Each student has their own unique way of communicating. Activities and tasks throughout the celebration were designed with each student in mind so that they could best interact with their peers in order to complete their Capstone class projects. For example, students with visual impairments were presented choices in the form of tactile symbols that they could feel with their hands and make their choice in that way, while their peers in the same class made the same choice with picture communication and/or symbols. Other examples of communication systems used were high tech eye gaze devices, communication books tailored to a student by their Speech-Language Pathologist, and switch access for visual and auditory scanning. Although activities and choices were presented in different ways, each student in the class was able to complete what was expected of them in a way that was meaningful to them as a learner.
“Rather than focus on the challenges our students face when it comes to learning, we look at all the ways they can participate,” said Kate. “I think everyone can appreciate the power of a good book! It’s incredibly rewarding to encourage and witness our students as they experience and explore stories in their own way.”
The celebration at KDS quickly became a friendly (but fierce) competition between classrooms over who could read the most books. In total, over 500 books were read over the course of a month – clear evidence of the support and enthusiasm for the program. “Our teachers and staff are always ready and willing to try new and exciting ways to learn,” said Bonnie Paulino, Program Director at the Kennedy Day School. “The D.E.A.R. program is another great example of our team’s dedication to engaging our students through their own enthusiasm, positivity and commitment to excellence.”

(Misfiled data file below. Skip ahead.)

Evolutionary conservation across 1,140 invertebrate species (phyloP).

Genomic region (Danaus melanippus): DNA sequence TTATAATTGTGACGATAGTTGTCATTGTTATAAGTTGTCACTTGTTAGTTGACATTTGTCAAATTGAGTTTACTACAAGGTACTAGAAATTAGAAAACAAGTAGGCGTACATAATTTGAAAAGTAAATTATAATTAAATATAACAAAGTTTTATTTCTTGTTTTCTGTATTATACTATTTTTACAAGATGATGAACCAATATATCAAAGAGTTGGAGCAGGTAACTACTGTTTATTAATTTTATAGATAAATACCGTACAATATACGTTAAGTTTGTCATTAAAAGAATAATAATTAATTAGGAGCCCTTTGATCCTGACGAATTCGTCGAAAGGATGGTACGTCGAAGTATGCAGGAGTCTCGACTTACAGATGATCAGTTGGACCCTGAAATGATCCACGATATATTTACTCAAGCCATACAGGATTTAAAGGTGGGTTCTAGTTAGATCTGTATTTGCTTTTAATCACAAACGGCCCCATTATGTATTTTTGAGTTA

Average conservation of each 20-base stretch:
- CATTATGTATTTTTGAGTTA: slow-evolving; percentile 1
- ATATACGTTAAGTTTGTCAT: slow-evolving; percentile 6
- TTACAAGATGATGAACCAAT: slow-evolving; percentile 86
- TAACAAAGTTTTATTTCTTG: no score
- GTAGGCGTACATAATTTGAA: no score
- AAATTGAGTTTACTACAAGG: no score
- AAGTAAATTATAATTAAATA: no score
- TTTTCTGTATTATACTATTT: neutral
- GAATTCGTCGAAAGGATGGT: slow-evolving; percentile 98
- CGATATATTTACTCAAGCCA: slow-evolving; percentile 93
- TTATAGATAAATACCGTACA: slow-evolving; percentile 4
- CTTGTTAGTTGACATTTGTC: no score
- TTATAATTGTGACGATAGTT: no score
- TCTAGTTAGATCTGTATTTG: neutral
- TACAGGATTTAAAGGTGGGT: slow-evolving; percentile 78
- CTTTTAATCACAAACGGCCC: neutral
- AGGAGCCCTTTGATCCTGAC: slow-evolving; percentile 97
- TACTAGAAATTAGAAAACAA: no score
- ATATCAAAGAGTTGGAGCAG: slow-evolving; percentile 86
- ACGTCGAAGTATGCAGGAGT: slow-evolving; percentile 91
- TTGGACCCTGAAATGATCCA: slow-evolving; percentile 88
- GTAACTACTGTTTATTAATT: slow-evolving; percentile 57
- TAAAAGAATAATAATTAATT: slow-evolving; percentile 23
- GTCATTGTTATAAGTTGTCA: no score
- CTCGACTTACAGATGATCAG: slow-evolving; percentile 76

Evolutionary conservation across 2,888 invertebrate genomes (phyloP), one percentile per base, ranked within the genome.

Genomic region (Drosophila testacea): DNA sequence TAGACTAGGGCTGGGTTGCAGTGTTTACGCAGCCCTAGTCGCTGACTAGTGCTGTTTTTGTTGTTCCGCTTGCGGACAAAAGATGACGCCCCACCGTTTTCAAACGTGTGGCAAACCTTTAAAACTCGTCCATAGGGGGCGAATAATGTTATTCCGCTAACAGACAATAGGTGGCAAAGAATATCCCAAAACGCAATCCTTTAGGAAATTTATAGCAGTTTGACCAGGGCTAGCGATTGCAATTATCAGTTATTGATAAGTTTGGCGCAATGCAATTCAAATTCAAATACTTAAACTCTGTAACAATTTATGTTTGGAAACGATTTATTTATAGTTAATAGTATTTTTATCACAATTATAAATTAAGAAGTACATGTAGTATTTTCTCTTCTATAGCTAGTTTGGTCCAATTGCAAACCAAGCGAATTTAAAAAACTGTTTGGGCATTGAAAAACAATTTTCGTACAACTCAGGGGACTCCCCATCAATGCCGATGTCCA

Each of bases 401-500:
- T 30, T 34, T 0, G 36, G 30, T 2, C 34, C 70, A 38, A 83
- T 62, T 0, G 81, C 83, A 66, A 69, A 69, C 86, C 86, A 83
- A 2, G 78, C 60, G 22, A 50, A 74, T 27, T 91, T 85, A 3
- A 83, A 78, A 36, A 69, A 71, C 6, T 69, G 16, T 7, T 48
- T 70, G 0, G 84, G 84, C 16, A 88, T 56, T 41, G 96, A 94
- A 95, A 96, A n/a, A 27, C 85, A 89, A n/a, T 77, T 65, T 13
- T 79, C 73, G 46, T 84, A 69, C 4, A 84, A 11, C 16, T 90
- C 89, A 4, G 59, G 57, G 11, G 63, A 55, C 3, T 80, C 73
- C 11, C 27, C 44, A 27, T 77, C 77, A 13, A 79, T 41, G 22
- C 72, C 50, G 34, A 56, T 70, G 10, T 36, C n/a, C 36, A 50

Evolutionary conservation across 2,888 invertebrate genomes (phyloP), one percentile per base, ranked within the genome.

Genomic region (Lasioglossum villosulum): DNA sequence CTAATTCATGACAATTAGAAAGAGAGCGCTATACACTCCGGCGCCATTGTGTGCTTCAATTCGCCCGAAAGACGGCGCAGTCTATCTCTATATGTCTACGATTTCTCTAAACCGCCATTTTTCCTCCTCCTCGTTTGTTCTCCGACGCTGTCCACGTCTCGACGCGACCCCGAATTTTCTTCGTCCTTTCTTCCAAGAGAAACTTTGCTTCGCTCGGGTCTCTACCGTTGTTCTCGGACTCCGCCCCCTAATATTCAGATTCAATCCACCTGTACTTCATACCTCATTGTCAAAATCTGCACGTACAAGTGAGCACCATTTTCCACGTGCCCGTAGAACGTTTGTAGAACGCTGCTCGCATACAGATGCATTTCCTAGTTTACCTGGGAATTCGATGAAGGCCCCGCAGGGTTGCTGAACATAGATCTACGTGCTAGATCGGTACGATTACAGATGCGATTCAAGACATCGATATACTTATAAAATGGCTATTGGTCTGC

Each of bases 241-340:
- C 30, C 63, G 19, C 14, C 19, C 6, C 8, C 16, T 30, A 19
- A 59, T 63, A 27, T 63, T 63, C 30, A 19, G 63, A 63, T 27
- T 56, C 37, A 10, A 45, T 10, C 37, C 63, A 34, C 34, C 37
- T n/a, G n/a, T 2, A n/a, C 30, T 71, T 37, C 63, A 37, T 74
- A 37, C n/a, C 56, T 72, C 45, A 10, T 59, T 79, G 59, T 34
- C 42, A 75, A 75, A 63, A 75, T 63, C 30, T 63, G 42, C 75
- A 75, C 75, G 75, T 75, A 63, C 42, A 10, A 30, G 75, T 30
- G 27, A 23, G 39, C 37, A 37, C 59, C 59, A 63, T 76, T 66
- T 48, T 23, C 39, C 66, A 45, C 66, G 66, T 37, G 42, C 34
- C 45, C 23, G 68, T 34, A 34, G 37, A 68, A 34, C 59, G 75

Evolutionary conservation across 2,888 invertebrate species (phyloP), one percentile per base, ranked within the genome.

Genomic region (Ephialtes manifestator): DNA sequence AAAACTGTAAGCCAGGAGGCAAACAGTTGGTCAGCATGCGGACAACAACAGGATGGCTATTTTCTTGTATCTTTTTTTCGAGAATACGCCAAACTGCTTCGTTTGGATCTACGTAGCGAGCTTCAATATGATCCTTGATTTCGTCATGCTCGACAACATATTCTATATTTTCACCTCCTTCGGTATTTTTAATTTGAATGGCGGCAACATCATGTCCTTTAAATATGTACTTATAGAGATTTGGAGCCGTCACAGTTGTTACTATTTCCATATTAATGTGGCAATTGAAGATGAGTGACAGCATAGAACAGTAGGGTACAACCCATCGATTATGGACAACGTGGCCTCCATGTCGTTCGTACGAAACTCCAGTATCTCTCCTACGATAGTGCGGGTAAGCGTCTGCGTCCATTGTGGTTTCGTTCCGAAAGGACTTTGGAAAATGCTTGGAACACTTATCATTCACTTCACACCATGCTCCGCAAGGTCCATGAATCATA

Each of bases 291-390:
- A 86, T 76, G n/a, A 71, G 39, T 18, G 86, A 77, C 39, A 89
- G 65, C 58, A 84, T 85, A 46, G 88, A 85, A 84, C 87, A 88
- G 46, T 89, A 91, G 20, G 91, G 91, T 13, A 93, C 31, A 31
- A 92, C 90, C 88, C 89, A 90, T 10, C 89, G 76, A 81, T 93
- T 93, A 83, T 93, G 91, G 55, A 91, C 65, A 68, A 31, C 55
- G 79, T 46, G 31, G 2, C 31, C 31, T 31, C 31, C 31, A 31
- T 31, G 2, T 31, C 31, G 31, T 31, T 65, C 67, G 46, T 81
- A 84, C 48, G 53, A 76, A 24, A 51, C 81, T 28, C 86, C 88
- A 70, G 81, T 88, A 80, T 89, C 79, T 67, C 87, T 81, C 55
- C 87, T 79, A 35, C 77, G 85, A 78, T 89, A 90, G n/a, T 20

While reading was promoted throughout the month-long celebration, each classroom picked one book on which to complete their Capstone project. They were chosen based on a number of factors related to each classroom – student age, interest, pop culture, curriculum focus, and more. Books included Make Way for Ducklings, the Grapes of Math, the Colors of Us, Harry Potter, and more – many of which some of us can remember reading ourselves! Projects varied from book reports to biographies, to theatrical plays and other creative expressions that would help to capture each classroom’s D.E.A.R. experience.
The program culminated with a school-wide celebration, including special guest Victoria Coe, the local author behind the Fenway and Hattie series. Victoria read a chapter from her beloved book, answered thoughtful questions from KDS students, and signed copies of her book for each classroom.
“It was a pleasure to welcome Victoria as part of our program,” said Kate. “The culminating event and Capstone Expo was truly reflective of our goal for the D.E.A.R. program at KDS – a celebration of the power of a good book and the joy that comes from exploring it in your own unique way.”
Drop Everything and Read is one of the many special programs at the Kennedy Day School that truly engages students in the joy of learning. Thank you to Kate and her colleagues for their hard work in planning and executing this wonderful celebration. We appreciate your commitment to creating powerful and fun learning opportunities so every kid can reach their fullest potential and live their best life!View All Blog Stories